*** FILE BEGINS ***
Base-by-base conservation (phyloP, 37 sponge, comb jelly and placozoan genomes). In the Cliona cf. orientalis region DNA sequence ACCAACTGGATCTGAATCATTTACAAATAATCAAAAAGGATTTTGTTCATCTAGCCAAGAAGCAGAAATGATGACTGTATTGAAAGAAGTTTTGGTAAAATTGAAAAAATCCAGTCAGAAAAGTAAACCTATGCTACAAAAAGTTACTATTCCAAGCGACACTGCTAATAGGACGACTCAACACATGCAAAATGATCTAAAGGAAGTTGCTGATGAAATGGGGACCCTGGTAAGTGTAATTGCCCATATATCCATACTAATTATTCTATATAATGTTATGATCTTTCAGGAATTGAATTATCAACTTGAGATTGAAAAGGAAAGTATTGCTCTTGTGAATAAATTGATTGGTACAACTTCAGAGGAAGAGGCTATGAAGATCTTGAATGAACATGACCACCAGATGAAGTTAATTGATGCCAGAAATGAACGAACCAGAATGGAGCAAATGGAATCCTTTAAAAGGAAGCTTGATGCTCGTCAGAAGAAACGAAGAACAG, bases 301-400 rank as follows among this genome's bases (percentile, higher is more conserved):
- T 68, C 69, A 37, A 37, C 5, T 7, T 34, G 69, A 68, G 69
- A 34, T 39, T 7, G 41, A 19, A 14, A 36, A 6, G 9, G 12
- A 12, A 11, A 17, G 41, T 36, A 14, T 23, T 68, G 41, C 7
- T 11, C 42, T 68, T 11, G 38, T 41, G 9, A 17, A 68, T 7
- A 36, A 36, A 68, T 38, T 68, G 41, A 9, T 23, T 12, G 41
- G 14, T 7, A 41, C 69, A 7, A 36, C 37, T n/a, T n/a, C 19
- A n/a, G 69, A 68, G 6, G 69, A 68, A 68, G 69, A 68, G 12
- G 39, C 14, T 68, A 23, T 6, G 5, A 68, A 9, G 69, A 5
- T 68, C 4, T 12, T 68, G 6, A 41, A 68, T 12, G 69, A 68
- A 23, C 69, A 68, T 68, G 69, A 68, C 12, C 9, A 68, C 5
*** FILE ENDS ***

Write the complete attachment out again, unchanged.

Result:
Base-by-base conservation (phyloP, 37 sponge, comb jelly and placozoan genomes). In the Cliona cf. orientalis region DNA sequence ACCAACTGGATCTGAATCATTTACAAATAATCAAAAAGGATTTTGTTCATCTAGCCAAGAAGCAGAAATGATGACTGTATTGAAAGAAGTTTTGGTAAAATTGAAAAAATCCAGTCAGAAAAGTAAACCTATGCTACAAAAAGTTACTATTCCAAGCGACACTGCTAATAGGACGACTCAACACATGCAAAATGATCTAAAGGAAGTTGCTGATGAAATGGGGACCCTGGTAAGTGTAATTGCCCATATATCCATACTAATTATTCTATATAATGTTATGATCTTTCAGGAATTGAATTATCAACTTGAGATTGAAAAGGAAAGTATTGCTCTTGTGAATAAATTGATTGGTACAACTTCAGAGGAAGAGGCTATGAAGATCTTGAATGAACATGACCACCAGATGAAGTTAATTGATGCCAGAAATGAACGAACCAGAATGGAGCAAATGGAATCCTTTAAAAGGAAGCTTGATGCTCGTCAGAAGAAACGAAGAACAG, bases 301-400 rank as follows among this genome's bases (percentile, higher is more conserved):
- T 68, C 69, A 37, A 37, C 5, T 7, T 34, G 69, A 68, G 69
- A 34, T 39, T 7, G 41, A 19, A 14, A 36, A 6, G 9, G 12
- A 12, A 11, A 17, G 41, T 36, A 14, T 23, T 68, G 41, C 7
- T 11, C 42, T 68, T 11, G 38, T 41, G 9, A 17, A 68, T 7
- A 36, A 36, A 68, T 38, T 68, G 41, A 9, T 23, T 12, G 41
- G 14, T 7, A 41, C 69, A 7, A 36, C 37, T n/a, T n/a, C 19
- A n/a, G 69, A 68, G 6, G 69, A 68, A 68, G 69, A 68, G 12
- G 39, C 14, T 68, A 23, T 6, G 5, A 68, A 9, G 69, A 5
- T 68, C 4, T 12, T 68, G 6, A 41, A 68, T 12, G 69, A 68
- A 23, C 69, A 68, T 68, G 69, A 68, C 12, C 9, A 68, C 5